Step by Step IKEA VITTSJO Nesting Table HackPosted: August 28, 2012
And now for my next trick, I transform IKEA’s VITTSJÖ nesting tables…
into nesting tables!
But let me back up: as with all things, I had very specific requirements in mind. I wanted a larger table for our lamp (West Elm’s Morten Table Lamp, which I scored for much cheaper via a floor model sale) and a smaller table for Jarrod to pull out to use next to his chair when we’re camped out in the living room for the evening. It had to be at least 18x18x18. It had to be metal and glass because we already have too much wood happening in there.
I searched for used nesting tables on Craigslist for months before giving up. I then searched for new nesting tables at every store/website I could think of before giving up. It seems that stores offer only a few nesting table options, and they are very expensive.
Enter the VITTSJO nesting tables, which seemed perfect in concept, except what’s up with the child table being twice as long as its parent table? Not sure what IKEA is going for there. I would prefer that the smaller table nest fully within the larger table. I bought the set planning to hack it but partially assembled it first just to confirm that the table as-is didn’t make any sense.
I totally winged it with this hack – there were several opportunities for disaster and I would have preferred to buy them used because it would made it less of a bummer if I ruined them. The VITTSJO series is new to IKEA, however, so it’s not turning up on Craigslist yet. Much love to Jarrod for encouraging me to barrel through.
Just like your favorite New Kids on the Block song, there were five major steps: cutting the metal frame, piecing back together the frame, cutting the MDF shelf, cutting the glass and painting the legs. I’ll use NKOTB and some modified IKEA assembly illustrations to walk you through it step by step.
Step one, we can have lots of fun… learning how to cut metal.
I needed to make six cuts, as indicated above. I tried three approaches: a grinding wheel on my miter saw, a hacksaw and a jigsaw. I’ll elaborate more in a separate follow-up post (oooh, I bet you can’t wait for that); for now I’ll say that I went with my Ryobi miter saw, which was fast, accurate, loud and sparky. Hence the precautionary fire extinguisher. (Update: see Metal Cutting Options)
Sawing left me with the pieces seen below. Modifying the bottom rails was easy; I just needed to drill new screw holes at the end of each piece to replace the holes I sawed off. The top was more challenging because I needed to reconnect the pieces in a way that would be as stable and seamless as possible.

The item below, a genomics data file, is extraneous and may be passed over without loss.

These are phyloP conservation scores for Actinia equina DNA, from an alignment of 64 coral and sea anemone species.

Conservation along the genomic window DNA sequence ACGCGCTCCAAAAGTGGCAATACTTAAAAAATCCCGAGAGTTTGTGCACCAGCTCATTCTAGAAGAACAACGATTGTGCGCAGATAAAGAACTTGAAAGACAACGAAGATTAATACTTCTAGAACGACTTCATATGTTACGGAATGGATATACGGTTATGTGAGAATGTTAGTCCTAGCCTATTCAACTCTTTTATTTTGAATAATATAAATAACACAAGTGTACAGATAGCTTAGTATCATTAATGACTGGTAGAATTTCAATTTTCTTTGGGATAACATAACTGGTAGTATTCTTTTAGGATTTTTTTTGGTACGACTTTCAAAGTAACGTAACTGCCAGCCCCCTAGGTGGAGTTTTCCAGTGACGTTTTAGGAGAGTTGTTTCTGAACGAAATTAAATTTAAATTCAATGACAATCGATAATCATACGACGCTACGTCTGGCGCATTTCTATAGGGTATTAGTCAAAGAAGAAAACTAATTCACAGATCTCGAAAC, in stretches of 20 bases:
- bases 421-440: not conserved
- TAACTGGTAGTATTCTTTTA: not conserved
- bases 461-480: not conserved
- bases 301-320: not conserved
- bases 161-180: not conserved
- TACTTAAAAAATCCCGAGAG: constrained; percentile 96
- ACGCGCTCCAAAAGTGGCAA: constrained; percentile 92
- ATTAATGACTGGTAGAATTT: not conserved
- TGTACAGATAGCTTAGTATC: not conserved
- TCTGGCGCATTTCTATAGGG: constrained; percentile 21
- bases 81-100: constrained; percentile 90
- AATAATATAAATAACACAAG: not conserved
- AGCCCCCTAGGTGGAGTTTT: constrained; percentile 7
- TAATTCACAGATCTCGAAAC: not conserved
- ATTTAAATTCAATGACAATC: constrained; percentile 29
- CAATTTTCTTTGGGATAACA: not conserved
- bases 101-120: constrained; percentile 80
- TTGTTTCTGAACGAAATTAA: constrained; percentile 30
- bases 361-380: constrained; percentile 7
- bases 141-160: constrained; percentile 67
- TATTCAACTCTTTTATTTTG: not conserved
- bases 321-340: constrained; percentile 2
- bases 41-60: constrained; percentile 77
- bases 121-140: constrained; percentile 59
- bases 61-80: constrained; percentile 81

Step two, there’s so much we can do… to piece this back together. I walked around The Home Depot inserting all manner of things into the hollow metal tube to determine what would allow for a nice, tight fit.
The winner: a piece of 1/2 inch hardwood. It fit perfectly tight – so much so that I didn’t need glue.
I touched up the cut edges with a Sharpie paint pen while Jarrod crept up on me with the camera. I think I look half-crazed in the right-hand photo: I was really excited that this hackneyed scheme of mine was actually working out.
The cutting scars are discrete like a high-class face lift – not invisible, but you wouldn’t notice them if you weren’t looking for them.
Step three, it’s just you and me… and a too-long particleboard shelf. Nothing a jigsaw can’t fix.
Step four, I can give you more… photoshopped IKEA illustrations.
No pictures of this step, because I paid Ashland Glass to do it for me. The IKEA glass is tempered, which means it can’t be cut, so I had a new piece of glass cut to fit. $34, which isn’t cheap, but $34 + the $60 tables is still significantly cheaper than anything I found elsewhere.
Step five, don’t you know that the time has arrived… to dress it up a bit with some gold dip-dyed legs. I tried three different types of gold paint and will compare the products in another follow-up post that you can await anxiously: Plaid’s Liquid Leaf in Brass, Rub ‘n’ Buff in Gold Leaf and Krylon’s Gold Leafing Pan. I liked Liquid Leaf best. (Update: see Gold Leaf Paint Options)
Pro tip!: start with the back legs. Not as big a deal if you mess them up. I learned that FrogTape didn’t create nearly as sharp a line as good ol’ 3M Scotch Blue.
And we’re done!
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